Weiblen: I totally get the fears of the younger generation. It’s our responsibility to leave the world a better place. Combatting climate change costs money. As do addressing demographic shifts, maintaining and expanding infrastructure, upgrading the military, integrating migrants — to list just a few examples. The only way to master these challenges is by working together. Each generation has to do its part. It’s essential that we substantially increase our innovative power and productivity. That’s the only way to fund the investments we need to make. History has shown that technological advances always release new energies. We’ve never had so many researchers and developers. New ideas arise every day. We need to ensure that our research also leads to marketable products. That’s what’s making me optimistic, especially with regard to the future.

Blume: It’s everyone’s job to ensure that the world is a good place for future generations. At Porsche we take a comprehensive view of sustainability — in economic, environmental, and social terms. For us, economic success, environmental awareness, and social responsibility complement each other. The electrification of our vehicle range reflects this. At Porsche we’re also working to achieve a carbon-neutral value chain for our new cars by 2030. At the Volkswagen Group we’re partnering with companies to develop and optimize recycling processes for high-voltage batteries, so we can keep using the huge amounts of valuable substances they contain.

Are you counting on technology to solve the climate problems?

Blume: Intelligent use of technology is the best way forward — I’m convinced of this. Electromobility is the future. I’m a big fan. And we take a broad view of climate protection. So we’re going for “e” in two ways: electromobility and e‑fuels. Renewable synthetic fuels give combustion engines the potential to be nearly carbon-neutral. We’re thinking about existing fleets here that will still have combustion drives for years. There are around 1.3 billion vehicles with combustion engines on the roads right now and many of them will be around for a long time. Adding e‑fuels to gasoline can lower carbon emissions. Porsche is a pioneer in promoting this development. At a pilot plant in Chile, we and our partners are showing how production can work on an industrial scale.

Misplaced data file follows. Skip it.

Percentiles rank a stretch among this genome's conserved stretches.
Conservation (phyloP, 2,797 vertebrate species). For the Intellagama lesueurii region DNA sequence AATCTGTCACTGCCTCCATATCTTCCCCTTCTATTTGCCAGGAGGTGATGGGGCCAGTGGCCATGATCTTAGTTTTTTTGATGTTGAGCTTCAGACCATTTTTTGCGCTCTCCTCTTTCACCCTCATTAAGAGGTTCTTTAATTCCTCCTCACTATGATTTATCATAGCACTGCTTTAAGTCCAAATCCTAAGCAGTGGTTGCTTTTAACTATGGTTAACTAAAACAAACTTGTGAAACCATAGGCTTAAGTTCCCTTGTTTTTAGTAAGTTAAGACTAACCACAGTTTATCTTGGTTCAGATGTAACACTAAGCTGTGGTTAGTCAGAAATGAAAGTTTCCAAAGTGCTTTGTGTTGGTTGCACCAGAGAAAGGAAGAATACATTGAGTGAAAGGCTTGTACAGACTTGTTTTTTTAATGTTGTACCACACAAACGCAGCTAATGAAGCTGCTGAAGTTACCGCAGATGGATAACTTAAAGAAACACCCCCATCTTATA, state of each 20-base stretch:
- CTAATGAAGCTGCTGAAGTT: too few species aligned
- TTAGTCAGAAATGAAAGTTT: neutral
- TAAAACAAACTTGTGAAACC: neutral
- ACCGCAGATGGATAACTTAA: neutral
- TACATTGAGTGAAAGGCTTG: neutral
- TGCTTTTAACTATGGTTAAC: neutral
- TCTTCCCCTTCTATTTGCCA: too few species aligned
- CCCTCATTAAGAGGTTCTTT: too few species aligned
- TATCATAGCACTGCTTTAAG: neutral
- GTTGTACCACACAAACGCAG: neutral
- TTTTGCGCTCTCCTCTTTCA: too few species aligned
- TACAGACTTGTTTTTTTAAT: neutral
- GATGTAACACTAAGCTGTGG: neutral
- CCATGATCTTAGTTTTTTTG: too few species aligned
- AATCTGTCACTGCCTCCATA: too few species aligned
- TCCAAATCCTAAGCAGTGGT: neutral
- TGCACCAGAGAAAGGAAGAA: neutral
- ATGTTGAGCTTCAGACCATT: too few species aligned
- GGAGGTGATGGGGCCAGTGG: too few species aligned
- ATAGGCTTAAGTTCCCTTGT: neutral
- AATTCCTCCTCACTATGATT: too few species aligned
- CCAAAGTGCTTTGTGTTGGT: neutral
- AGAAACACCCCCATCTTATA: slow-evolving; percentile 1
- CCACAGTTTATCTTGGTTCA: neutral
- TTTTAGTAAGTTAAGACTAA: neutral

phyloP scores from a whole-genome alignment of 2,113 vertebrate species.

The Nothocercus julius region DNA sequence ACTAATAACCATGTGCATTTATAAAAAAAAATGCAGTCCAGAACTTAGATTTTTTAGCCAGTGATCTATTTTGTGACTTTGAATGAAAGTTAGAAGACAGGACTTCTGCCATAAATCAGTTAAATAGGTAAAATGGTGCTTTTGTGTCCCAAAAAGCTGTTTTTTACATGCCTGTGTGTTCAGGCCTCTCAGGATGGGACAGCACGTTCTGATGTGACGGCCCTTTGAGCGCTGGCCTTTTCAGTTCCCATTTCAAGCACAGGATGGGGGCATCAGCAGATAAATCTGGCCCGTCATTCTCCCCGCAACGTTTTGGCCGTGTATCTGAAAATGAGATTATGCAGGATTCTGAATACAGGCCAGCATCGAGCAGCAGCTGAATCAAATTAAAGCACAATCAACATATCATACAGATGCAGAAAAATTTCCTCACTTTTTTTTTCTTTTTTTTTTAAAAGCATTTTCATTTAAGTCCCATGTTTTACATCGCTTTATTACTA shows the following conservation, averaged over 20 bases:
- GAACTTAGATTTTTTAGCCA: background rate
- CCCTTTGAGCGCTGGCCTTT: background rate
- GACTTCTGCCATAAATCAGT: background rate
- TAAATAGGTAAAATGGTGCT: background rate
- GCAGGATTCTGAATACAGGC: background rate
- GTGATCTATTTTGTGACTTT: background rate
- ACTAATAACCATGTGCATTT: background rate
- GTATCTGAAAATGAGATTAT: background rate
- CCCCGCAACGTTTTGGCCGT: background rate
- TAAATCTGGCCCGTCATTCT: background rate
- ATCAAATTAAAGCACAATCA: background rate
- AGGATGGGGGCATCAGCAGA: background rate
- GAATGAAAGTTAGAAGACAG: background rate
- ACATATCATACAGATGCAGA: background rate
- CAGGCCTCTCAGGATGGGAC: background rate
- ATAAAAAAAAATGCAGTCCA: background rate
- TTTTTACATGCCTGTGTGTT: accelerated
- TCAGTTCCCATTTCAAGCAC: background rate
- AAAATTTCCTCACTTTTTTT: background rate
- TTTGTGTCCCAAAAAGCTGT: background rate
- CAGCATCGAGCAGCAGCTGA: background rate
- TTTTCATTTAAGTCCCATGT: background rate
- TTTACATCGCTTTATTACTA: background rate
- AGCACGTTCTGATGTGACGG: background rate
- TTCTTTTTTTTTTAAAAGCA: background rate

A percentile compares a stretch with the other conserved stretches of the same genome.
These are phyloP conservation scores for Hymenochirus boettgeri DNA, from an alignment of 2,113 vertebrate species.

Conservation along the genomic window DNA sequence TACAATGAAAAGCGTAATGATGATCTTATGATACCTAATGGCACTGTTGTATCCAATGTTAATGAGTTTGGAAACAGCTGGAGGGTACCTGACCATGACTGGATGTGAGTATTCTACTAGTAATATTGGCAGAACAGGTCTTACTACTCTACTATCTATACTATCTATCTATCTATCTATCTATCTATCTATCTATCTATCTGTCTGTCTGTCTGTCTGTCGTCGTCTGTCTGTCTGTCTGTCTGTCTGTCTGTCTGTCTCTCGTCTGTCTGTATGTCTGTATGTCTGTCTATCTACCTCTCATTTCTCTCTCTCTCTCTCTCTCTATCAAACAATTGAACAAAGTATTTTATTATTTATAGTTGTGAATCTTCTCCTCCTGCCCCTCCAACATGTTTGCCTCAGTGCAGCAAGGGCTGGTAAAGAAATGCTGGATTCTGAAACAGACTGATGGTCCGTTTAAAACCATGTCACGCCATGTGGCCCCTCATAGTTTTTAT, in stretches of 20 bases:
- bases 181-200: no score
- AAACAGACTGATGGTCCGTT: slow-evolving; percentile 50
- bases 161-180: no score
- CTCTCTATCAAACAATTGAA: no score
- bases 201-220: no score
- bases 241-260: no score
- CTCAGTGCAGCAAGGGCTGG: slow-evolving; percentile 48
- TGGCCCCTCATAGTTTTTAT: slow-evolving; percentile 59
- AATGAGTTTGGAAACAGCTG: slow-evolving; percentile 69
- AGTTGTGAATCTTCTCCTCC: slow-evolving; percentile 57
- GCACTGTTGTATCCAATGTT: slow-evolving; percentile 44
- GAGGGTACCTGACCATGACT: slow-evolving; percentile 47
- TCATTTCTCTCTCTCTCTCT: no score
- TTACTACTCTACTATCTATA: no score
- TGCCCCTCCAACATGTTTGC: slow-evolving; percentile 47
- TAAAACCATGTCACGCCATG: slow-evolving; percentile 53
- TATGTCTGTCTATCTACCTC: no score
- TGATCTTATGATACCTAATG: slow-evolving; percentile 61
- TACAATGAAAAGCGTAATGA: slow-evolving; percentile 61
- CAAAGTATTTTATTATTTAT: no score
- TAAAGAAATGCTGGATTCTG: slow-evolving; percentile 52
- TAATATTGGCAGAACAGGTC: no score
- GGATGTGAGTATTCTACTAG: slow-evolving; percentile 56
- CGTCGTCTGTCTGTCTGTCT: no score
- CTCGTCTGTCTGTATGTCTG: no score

Technologies like that are expensive. Can our society afford them?

Weiblen: That’s more a question of priorities. We can’t do everything, so we have to invest in the right areas. As someone who does a lot of traveling, I’d like to see a high-speed European rail network that connects innovation centers with each other. Or a functioning hydrogen infrastructure that reliably and sustainably supplies our industry with energy. If we invest in the right technologies, we’ll get growth.

Blume: Growth from technologies that counteract global warming — I’m all on board with that. We want to be in the forefront here. Porsche stands for a pioneering spirit and athleticism. The heart of Porsche is our products, which combine our unique heritage with cutting-edge technologies. In innovative, sustainable, and exclusive ways. Every one of our cars is the fulfillment of a customer’s dream.


Text first published in Porsche Consulting Magazine.